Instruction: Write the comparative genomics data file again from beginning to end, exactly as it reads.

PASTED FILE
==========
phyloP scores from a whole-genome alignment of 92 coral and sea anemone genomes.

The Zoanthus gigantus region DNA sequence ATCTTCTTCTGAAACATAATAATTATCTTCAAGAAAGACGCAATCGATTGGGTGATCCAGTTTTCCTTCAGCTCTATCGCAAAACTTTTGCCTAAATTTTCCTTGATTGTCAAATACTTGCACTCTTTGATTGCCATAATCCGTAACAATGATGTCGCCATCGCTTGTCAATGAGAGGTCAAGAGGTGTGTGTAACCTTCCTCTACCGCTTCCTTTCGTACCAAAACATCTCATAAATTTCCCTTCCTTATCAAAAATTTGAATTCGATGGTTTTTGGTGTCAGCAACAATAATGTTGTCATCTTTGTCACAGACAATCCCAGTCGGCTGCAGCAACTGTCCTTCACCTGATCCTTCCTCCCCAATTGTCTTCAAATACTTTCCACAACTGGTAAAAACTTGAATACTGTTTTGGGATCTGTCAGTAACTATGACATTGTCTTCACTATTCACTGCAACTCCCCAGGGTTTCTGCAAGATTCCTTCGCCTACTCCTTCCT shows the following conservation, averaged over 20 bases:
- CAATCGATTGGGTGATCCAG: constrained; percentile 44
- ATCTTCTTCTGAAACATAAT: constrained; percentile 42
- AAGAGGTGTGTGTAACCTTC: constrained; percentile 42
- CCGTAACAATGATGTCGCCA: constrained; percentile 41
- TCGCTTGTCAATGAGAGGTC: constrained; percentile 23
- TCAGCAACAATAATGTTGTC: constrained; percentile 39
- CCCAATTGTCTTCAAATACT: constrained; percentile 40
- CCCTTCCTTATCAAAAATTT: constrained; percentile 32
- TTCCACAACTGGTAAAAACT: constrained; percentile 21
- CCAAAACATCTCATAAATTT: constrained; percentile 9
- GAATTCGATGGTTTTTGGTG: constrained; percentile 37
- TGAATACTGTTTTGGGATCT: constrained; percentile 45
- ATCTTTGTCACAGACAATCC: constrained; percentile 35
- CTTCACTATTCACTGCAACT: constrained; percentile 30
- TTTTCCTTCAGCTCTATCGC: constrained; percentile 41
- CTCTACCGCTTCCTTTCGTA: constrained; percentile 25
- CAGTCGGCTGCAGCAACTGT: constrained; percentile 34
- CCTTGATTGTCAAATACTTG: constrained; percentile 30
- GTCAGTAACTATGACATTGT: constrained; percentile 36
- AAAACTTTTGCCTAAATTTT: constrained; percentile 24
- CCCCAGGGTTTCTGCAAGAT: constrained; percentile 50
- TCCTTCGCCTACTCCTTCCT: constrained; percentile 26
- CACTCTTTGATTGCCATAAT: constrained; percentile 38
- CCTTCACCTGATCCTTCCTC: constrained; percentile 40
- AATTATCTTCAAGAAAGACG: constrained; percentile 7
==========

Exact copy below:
phyloP scores from a whole-genome alignment of 92 coral and sea anemone genomes.

The Zoanthus gigantus region DNA sequence ATCTTCTTCTGAAACATAATAATTATCTTCAAGAAAGACGCAATCGATTGGGTGATCCAGTTTTCCTTCAGCTCTATCGCAAAACTTTTGCCTAAATTTTCCTTGATTGTCAAATACTTGCACTCTTTGATTGCCATAATCCGTAACAATGATGTCGCCATCGCTTGTCAATGAGAGGTCAAGAGGTGTGTGTAACCTTCCTCTACCGCTTCCTTTCGTACCAAAACATCTCATAAATTTCCCTTCCTTATCAAAAATTTGAATTCGATGGTTTTTGGTGTCAGCAACAATAATGTTGTCATCTTTGTCACAGACAATCCCAGTCGGCTGCAGCAACTGTCCTTCACCTGATCCTTCCTCCCCAATTGTCTTCAAATACTTTCCACAACTGGTAAAAACTTGAATACTGTTTTGGGATCTGTCAGTAACTATGACATTGTCTTCACTATTCACTGCAACTCCCCAGGGTTTCTGCAAGATTCCTTCGCCTACTCCTTCCT shows the following conservation, averaged over 20 bases:
- CAATCGATTGGGTGATCCAG: constrained; percentile 44
- ATCTTCTTCTGAAACATAAT: constrained; percentile 42
- AAGAGGTGTGTGTAACCTTC: constrained; percentile 42
- CCGTAACAATGATGTCGCCA: constrained; percentile 41
- TCGCTTGTCAATGAGAGGTC: constrained; percentile 23
- TCAGCAACAATAATGTTGTC: constrained; percentile 39
- CCCAATTGTCTTCAAATACT: constrained; percentile 40
- CCCTTCCTTATCAAAAATTT: constrained; percentile 32
- TTCCACAACTGGTAAAAACT: constrained; percentile 21
- CCAAAACATCTCATAAATTT: constrained; percentile 9
- GAATTCGATGGTTTTTGGTG: constrained; percentile 37
- TGAATACTGTTTTGGGATCT: constrained; percentile 45
- ATCTTTGTCACAGACAATCC: constrained; percentile 35
- CTTCACTATTCACTGCAACT: constrained; percentile 30
- TTTTCCTTCAGCTCTATCGC: constrained; percentile 41
- CTCTACCGCTTCCTTTCGTA: constrained; percentile 25
- CAGTCGGCTGCAGCAACTGT: constrained; percentile 34
- CCTTGATTGTCAAATACTTG: constrained; percentile 30
- GTCAGTAACTATGACATTGT: constrained; percentile 36
- AAAACTTTTGCCTAAATTTT: constrained; percentile 24
- CCCCAGGGTTTCTGCAAGAT: constrained; percentile 50
- TCCTTCGCCTACTCCTTCCT: constrained; percentile 26
- CACTCTTTGATTGCCATAAT: constrained; percentile 38
- CCTTCACCTGATCCTTCCTC: constrained; percentile 40
- AATTATCTTCAAGAAAGACG: constrained; percentile 7